Pazenir Overview

Pazenir is used to treat the following cancers in adults:

  • metastatic breast cancer, when the first treatment has stopped working and standard treatment including an ‘anthracycline’ (another type of cancer medicine) is not suitable. ‘Metastatic’ means that the cancer has spread to other parts of the body;

  • non-small cell lung cancer, as a first treatment in combination with the cancer medicine carboplatin when the patient cannot have surgery or radiotherapy.

Pazenir contains the active substance paclitaxel attached to a human protein called albumin and is a ‘generic medicine’. This means that Pazenir contains the same active substance and works in the same way as a ‘reference medicine’ already authorised in the EU called Abraxane.

Pazenir is given as an infusion into a vein over a period of 30 minutes. In metastatic breast cancer, Pazenir is given on its own every three weeks. The recommended dose is 260 mg per square metre of body surface area (calculated using the patient’s height and weight).

In non-small cell lung cancer, treatment is carried out in 3-week cycles with Pazenir given on days 1, 8 and 15 of each cycle and carboplatin given on day 1 immediately after Pazenir. The recommended dose of Pazenir is 100 mg per square metre of body surface area.

Pazenir should only be given under the supervision of a specialist cancer doctor in units that are specialised in giving ‘cytotoxic’ (cell-killing) medicines. It should not be interchanged with other medicines containing paclitaxel. The medicine can only be obtained with a prescription.

For more information about using Pazenir, see the package leaflet or contact your doctor or pharmacist.

The active substance in Pazenir, paclitaxel, belongs to the group of cancer medicines known as the ‘taxanes’. Paclitaxel blocks a stage of cell division in which the cell’s internal ‘skeleton’ is dismantled to allow the cell to divide. By keeping this structure intact, the cells cannot divide and they eventually die. Pazenir also affects non-cancer cells such as blood and nerve cells, which can cause side effects.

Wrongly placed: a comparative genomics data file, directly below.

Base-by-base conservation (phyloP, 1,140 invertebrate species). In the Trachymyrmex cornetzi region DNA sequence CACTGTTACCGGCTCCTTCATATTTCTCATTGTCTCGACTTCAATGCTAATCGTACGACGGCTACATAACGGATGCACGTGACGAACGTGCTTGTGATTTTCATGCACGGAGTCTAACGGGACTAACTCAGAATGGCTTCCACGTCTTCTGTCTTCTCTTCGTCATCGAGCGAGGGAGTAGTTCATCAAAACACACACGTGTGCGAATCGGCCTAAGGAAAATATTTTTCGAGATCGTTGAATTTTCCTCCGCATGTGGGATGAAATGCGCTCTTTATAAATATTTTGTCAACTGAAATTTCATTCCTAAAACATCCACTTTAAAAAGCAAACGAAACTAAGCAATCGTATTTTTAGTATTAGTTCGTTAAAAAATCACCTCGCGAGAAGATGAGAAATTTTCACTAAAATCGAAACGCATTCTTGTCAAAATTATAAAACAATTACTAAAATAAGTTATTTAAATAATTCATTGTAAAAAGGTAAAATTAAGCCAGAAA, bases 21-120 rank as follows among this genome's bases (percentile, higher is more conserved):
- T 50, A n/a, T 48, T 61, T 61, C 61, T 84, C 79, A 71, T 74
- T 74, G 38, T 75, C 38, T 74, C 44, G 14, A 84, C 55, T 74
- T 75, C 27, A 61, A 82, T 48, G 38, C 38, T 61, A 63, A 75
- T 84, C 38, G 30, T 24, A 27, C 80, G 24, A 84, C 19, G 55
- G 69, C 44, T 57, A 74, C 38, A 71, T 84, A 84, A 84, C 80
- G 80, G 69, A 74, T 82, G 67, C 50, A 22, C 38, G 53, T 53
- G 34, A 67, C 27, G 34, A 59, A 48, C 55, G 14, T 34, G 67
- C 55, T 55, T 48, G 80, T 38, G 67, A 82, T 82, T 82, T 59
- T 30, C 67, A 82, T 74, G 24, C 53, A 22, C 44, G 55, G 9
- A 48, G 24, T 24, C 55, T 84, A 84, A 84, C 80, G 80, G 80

Paclitaxel has been available as a cancer medicine since 1993. In Pazenir, as in its reference medicine Abraxane, paclitaxel is attached to a human protein called albumin in tiny particles known as ‘nanoparticles’.

Studies on the benefits and risks of the active substance in the authorised uses have already been carried out with the reference medicine, Abraxane, and do not need to be repeated for Pazenir.

As for every medicine, the company provided studies on the quality of Pazenir. There was no need for ‘bioequivalence’ studies to investigate whether Pazenir is absorbed similarly to the reference medicine to produce the same level of the active substance in the blood. This is because Pazenir is given by infusion into a vein and the nanoparticles it contains rapidly separate into its constituent parts in the same way as Abraxane’s.

The European Medicines Agency concluded that, in accordance with EU requirements, Pazenir has been shown to be comparable to Abraxane. Therefore, the Agency’s view was that, as for Abraxane, the benefit of Pazenir outweighs the identified risk and it can be authorised for use in the EU.

Recommendations and precautions to be followed by healthcare professionals and patients for the safe and effective use of Pazenir have been included in the summary of product characteristics and the package leaflet.

As for all medicines, data on the use of Pazenir are continuously monitored. Side effects reported with Pazenir are carefully evaluated and any necessary action taken to protect patients.

Pazenir received a marketing authorisation valid throughout the EU on 6 May 2019.

What are the risks associated with Pazenir?

Because Pazenir is a generic medicine and is bioequivalent to the reference medicine, its benefits and risks are taken as being the same as the reference medicine’s.

Owner of copyright and other intellectual property rights to European Medicines Agency

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